Wall Street Journal: Ackerman’s Take: Last Stand for New Jersey’s Scott Garrett?
Garrett’s support among financial firms has all but dried up
October 27, 2016
Should congressional Democrats win big next month, Rep. Scott Garrett of New Jersey has a good chance of being one of the top Republican casualties.
Mr. Garrett, 57 years old, has generally been seen throughout his political career as an ally of financial firms and a harsh critic of financial regulators. He is a founding member of the House Freedom Caucus, an alliance of hardline conservatives that last year led the drive to oust then-Speaker John Boehner.He is also chairman of an important House Financial Services subcommittee, a powerful post that oversees financial regulators including the Securities and Exchange Commission.
Yet Mr. Garrett’s support among financial firms has all but dried up and now he’s in the fight of his political career against Democrat Josh Gottheimer, a former Microsoft Corp. executive.
Mr. Garrett’s change of political fortune stems from anti-gay remarks he reportedly made to Republican lawmakers in a closed-door meeting last year that were then leaked to the media. Almost immediately, big banks like Goldman Sachs Group Inc. stopped contributing to him, as did the Big Four accounting firms.
The drop-off in contributions from financial firms has been stark, particularly in the accounting industry. While accountants and accounting political action committees have previously been among Mr. Garrett’s top donors, they have donated only $17,008 to Mr. Garrett’s campaign and his leadership PAC in the current campaign cycle, down from $78,999 in the 2014 cycle, according to data recently compiled by the Center for Responsive Politics.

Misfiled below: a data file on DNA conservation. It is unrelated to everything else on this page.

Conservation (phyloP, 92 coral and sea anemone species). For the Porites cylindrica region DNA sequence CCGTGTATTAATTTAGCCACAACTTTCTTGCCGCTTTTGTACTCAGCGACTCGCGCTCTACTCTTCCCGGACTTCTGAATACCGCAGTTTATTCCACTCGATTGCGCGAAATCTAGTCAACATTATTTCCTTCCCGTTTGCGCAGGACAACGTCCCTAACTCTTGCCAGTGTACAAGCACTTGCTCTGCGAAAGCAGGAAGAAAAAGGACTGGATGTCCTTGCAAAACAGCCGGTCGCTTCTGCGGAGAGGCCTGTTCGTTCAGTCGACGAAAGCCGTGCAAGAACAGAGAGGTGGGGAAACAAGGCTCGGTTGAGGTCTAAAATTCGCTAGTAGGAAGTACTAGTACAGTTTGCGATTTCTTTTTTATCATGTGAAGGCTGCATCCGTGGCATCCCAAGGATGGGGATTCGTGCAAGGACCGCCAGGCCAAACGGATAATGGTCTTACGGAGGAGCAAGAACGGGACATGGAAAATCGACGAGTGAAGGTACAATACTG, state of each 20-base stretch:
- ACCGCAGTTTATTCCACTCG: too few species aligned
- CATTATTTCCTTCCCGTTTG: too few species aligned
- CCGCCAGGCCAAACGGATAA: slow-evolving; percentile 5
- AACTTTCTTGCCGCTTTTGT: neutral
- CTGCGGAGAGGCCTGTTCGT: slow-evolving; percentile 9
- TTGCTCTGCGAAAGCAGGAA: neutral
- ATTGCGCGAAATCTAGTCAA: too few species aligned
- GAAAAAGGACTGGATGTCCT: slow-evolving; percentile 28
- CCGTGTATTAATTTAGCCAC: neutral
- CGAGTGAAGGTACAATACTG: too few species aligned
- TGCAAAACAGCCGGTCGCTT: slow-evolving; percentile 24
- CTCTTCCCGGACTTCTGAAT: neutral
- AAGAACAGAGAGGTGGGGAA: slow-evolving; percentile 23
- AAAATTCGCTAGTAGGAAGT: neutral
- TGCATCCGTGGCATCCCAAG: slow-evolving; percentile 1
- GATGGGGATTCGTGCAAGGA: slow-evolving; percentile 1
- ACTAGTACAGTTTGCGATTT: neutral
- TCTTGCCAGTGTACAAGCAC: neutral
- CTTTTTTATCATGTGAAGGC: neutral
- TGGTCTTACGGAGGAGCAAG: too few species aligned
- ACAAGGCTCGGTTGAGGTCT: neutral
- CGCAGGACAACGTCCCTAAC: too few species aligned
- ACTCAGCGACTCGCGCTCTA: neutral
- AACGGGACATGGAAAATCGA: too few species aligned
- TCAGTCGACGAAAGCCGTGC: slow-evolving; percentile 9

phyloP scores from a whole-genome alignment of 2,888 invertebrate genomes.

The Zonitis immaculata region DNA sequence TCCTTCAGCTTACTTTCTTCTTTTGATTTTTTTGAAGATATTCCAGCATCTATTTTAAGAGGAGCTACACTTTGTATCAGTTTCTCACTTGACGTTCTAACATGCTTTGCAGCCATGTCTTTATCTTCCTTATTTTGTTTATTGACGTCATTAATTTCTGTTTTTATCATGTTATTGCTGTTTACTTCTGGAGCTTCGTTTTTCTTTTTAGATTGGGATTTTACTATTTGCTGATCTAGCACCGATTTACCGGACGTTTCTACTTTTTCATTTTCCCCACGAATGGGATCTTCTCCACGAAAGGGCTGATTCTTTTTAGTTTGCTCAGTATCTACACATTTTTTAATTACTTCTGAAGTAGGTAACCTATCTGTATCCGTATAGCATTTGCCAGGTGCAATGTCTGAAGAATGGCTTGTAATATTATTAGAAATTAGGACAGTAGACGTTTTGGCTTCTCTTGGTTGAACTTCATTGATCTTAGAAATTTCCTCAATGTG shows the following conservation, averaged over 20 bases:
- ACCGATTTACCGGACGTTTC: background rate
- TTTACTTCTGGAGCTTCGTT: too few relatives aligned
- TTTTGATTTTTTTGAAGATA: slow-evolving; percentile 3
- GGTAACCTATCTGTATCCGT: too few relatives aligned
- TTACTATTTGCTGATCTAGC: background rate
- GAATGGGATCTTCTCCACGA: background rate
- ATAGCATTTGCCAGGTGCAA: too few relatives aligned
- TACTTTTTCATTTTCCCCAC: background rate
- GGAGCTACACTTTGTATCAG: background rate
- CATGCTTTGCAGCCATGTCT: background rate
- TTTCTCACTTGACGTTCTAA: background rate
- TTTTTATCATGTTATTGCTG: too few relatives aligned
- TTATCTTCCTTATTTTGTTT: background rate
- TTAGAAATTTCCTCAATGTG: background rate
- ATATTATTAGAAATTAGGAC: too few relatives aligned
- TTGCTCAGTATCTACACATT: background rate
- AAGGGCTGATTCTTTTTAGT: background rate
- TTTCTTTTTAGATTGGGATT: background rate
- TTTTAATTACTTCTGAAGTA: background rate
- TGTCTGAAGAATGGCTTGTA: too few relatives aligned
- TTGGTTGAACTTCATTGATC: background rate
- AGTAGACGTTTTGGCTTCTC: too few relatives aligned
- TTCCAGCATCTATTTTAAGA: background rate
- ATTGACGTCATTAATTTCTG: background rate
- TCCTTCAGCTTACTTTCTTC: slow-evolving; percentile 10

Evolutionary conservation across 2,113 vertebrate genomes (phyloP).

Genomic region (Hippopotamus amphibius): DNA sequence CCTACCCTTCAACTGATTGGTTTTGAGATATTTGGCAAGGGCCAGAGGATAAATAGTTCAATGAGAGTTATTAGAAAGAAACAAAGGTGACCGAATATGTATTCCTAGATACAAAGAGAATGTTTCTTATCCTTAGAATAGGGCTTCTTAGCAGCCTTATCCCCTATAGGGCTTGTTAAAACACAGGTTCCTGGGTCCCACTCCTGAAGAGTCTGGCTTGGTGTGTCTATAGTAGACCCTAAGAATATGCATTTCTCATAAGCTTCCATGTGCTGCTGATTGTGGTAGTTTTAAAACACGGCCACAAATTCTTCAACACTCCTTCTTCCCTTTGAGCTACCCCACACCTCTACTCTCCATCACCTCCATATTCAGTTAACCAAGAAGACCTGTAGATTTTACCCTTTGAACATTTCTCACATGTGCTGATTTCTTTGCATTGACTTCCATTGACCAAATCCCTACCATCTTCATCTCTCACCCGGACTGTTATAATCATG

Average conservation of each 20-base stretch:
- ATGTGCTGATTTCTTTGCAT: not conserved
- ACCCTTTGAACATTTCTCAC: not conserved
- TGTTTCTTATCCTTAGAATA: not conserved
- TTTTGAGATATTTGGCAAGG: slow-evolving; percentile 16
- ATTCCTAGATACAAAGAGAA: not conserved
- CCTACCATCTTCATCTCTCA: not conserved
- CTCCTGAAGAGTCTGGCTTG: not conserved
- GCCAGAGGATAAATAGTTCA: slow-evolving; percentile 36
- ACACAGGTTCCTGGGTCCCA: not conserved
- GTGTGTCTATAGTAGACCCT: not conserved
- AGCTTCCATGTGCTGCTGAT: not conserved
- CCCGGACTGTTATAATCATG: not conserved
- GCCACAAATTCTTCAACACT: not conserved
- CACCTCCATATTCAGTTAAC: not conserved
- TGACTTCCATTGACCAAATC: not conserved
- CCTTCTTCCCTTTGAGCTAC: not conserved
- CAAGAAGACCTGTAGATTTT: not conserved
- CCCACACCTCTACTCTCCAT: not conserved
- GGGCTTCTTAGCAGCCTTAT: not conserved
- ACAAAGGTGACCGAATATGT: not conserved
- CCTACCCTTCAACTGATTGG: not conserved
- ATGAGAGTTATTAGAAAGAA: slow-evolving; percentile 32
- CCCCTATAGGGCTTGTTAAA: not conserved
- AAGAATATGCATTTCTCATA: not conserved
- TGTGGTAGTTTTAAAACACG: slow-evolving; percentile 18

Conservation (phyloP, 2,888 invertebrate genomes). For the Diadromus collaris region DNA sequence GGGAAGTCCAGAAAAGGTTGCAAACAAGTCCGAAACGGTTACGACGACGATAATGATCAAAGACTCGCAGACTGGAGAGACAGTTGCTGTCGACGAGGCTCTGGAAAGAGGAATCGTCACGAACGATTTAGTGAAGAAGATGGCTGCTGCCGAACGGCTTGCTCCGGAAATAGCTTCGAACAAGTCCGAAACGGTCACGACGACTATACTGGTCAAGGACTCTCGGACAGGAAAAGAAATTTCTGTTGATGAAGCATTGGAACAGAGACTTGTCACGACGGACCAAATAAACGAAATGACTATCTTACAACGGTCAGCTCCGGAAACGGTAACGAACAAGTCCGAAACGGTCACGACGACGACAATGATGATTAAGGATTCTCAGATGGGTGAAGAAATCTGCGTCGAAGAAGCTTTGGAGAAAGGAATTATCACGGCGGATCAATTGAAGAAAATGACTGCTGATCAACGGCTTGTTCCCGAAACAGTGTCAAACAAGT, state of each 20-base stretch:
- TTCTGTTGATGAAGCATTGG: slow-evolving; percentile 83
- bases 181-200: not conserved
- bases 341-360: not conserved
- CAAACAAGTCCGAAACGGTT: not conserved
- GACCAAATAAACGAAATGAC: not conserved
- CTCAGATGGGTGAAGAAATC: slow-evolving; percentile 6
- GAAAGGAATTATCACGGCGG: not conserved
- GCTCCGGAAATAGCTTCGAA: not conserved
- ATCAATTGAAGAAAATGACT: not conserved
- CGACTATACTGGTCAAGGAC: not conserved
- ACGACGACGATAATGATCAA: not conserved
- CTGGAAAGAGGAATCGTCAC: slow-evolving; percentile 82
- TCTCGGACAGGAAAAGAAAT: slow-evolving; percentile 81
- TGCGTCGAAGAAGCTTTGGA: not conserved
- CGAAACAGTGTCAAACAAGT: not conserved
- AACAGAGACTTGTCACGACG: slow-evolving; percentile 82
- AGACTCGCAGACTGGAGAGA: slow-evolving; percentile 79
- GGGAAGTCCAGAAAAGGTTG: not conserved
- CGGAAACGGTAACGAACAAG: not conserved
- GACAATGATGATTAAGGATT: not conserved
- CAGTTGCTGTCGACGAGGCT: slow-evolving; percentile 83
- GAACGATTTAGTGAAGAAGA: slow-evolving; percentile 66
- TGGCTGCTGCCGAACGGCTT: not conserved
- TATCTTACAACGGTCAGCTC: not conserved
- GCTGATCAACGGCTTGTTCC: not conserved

The Big Four accounting firms believe Mr. Garrett is now out to get them, according to people familiar with their thinking. Just before the House recessed last month, the New Jersey lawmaker announced he would back legislation siding with the firms’ regulator in a fight about whether the regulator’s enforcement actions should be made public. That legislation, which has been introduced by other lawmakers in prior years but never moved through Mr. Garrett’s panel, is stridently opposed by the firms. In an interview, Mr. Garrett denied he was seeking retribution, saying the Big Four simply don’t wish to have “transparency and accountability in their business dealings.”
Meanwhile, Mr. Garrett “is in deep electoral danger and has no one to blame but himself,” according to the Cook Political Report. A recent poll by Garin-Hart-Yang for the Democratic-aligned House Majority PAC finds Mr. Gottheimer surging ahead of Mr. Garrett 48% to 41% after a sustained barrage of ads accusing Mr. Garrett of bigotry and holding views of a “rural Alabama conservative,” according to Cook.
Rep. John Lewis (D., Ga.), the famed civil-rights leader, campaigned for Mr. Gottheimer in New Jersey this week, saying the candidate will bring people together.
In an unexpected twist, some top Republicans are supporting the Democrat. Meg Whitman, the chief executive of Hewlett Packard Enterprise Co. and a longtime Republican fundraiser, told The Wall Street Journal she is backing Mr. Gottheimer because she believes the incumbent lawmaker is a “Republican extremist.” Mr. Garrett responded in the Journal by doubting Ms. Whitman’s Republican bona fides.
Mr. Garrett could yet prevail, but the momentum in the race certainly appears against him.